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#2040577 - 02/28/13 07:01 AM Good Sight Reading Drill
fizikisto Online   content
500 Post Club Member

Registered: 02/13/12
Posts: 646
Loc: Hernando, MS
I was reminded of a drill I used to do that I think has helped me. I haven't done it in ages, and was thinking I need to pick it up again. Anyway, I thought I'd share it in case some folk found it useful. The drill is pretty simple. Use a score you're working on and get a blank score and a pen. Glance at the first measure. Don't stare at it, try to take it in as quickly as you can, maybe a second. Then quickly cover the measure with your hand, and write it on the blank score form memory. Don't worry if you miss some notes or get it wrong, just do the best you can. Then lift your hand and repeat with the next measure. Continue in this fashion until you get to the end of the line. Then check your accuracy. Repeat until you can do the whole line without mistakes. And as you're doing the drill, try to do it with flow. Glance - cover- write -glance- cover- write....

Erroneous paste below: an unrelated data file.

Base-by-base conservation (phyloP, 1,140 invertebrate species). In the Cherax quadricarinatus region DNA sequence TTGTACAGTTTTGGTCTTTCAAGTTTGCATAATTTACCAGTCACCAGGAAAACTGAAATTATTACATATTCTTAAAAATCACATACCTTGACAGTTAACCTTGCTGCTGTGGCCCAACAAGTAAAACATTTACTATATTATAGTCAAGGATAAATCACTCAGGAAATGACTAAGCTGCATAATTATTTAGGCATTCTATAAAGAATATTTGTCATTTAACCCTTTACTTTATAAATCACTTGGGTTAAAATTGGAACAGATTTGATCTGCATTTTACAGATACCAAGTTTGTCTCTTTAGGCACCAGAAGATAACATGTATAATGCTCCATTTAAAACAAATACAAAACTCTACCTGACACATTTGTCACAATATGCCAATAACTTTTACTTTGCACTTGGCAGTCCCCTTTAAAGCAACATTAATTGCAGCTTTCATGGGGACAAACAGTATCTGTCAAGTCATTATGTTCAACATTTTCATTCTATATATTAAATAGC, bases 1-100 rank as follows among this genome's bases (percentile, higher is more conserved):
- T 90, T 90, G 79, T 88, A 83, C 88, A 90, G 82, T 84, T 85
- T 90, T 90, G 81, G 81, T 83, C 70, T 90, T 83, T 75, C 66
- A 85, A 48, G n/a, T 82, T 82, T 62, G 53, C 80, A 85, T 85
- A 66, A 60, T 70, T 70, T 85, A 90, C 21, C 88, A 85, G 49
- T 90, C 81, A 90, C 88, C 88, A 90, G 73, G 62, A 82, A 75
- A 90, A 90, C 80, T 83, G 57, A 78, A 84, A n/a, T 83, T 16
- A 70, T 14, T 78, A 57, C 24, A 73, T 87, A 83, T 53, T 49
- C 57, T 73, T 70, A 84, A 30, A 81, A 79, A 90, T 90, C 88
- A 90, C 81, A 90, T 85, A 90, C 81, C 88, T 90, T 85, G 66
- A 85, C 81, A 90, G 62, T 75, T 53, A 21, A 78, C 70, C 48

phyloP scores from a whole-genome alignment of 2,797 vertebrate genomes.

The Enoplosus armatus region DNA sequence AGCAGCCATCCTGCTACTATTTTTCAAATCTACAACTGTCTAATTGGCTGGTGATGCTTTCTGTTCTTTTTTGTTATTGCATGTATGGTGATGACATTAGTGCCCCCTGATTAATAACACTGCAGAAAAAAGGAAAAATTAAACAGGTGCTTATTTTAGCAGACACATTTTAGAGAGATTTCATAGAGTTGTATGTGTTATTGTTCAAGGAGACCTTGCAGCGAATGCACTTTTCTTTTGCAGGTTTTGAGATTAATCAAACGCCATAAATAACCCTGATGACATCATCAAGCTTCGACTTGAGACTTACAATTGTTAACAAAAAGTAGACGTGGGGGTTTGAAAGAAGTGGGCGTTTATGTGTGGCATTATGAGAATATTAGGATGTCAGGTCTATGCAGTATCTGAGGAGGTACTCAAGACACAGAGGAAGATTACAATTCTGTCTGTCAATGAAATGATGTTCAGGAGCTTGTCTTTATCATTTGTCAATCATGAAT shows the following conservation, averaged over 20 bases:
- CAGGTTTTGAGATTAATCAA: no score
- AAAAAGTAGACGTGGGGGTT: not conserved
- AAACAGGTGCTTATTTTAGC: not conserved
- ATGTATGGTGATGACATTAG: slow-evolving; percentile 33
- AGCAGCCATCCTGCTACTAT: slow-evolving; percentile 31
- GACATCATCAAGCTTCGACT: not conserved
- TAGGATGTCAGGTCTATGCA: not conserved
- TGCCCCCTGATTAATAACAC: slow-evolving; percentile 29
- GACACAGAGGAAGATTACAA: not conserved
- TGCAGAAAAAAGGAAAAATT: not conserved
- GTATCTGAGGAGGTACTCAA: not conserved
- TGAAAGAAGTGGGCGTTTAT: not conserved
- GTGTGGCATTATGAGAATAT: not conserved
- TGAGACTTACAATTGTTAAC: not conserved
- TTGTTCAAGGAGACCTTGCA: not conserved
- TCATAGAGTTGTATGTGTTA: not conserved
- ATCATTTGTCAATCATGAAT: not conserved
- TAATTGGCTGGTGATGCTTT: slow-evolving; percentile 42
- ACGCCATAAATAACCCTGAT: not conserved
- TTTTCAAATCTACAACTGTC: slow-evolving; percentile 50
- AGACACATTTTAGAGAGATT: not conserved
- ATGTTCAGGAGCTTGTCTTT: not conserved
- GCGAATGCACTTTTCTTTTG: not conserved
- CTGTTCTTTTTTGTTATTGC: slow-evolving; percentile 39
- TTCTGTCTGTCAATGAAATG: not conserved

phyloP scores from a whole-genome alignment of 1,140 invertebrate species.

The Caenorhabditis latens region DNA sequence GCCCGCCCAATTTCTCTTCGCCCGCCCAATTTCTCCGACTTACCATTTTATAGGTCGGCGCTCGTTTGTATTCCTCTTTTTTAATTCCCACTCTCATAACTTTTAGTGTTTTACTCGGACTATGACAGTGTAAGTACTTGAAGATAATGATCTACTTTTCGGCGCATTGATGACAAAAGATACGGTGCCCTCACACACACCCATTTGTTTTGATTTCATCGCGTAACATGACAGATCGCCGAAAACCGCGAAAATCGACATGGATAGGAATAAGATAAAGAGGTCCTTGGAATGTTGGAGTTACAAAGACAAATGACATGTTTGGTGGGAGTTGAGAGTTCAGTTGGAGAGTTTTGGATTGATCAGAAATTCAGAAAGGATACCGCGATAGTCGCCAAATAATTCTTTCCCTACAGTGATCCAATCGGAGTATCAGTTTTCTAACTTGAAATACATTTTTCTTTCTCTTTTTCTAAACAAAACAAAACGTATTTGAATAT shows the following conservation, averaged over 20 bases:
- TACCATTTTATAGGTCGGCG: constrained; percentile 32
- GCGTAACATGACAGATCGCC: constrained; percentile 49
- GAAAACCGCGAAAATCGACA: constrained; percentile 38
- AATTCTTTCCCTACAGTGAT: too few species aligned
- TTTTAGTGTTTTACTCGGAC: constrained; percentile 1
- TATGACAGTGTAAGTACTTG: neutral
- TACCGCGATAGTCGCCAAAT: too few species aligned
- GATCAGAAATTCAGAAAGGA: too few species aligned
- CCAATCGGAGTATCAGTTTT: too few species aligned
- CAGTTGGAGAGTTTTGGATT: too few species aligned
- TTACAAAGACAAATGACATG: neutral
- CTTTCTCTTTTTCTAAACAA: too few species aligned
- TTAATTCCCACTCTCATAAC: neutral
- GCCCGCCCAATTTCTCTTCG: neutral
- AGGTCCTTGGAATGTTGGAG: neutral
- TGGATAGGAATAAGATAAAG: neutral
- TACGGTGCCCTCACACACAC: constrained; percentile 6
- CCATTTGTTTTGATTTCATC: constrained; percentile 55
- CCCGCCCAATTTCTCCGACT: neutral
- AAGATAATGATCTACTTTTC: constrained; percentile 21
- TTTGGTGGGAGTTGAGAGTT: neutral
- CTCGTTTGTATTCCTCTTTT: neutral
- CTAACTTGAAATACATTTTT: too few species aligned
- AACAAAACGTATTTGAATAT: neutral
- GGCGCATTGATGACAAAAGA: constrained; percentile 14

To make this drill easier you can start out using simpler music, and just "glance -cover - write" for one clef at a time. Eventually you want to work up to being able to do this for both clefs at once with music at your level. And when you can do it pretty reliably, try to expand the exercise to take in a measure and a half at a time.

This drill is really frustrating at first, but it trains you to take in the entire measure at once by sight. That's not the same thing as playing of course, but it's a good component skill to develop.

Warm Regards
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#2040589 - 02/28/13 07:28 AM Re: Good Sight Reading Drill [Re: fizikisto]
Saranoya Offline
500 Post Club Member

Registered: 01/27/13
Posts: 632
Loc: Brussels, Belgium
This does indeed strike me as a useful skill to have. Thanks for the tip. I think I might try this some time.

My main problem with sight reading, though, is that even when I manage to take in and name the notes on the page, I don't immediately connect them to the keys that go with them on the keyboard. And once I've memorized a score, I remember the way it sounds, but not what the names of the notes are.

Yesterday, my teacher asked me to start again at a specific spot in the piece I've been playing. I had to ask her to tell me what the notes were before I could do it (but once I had the first beat, I could continue with no problems).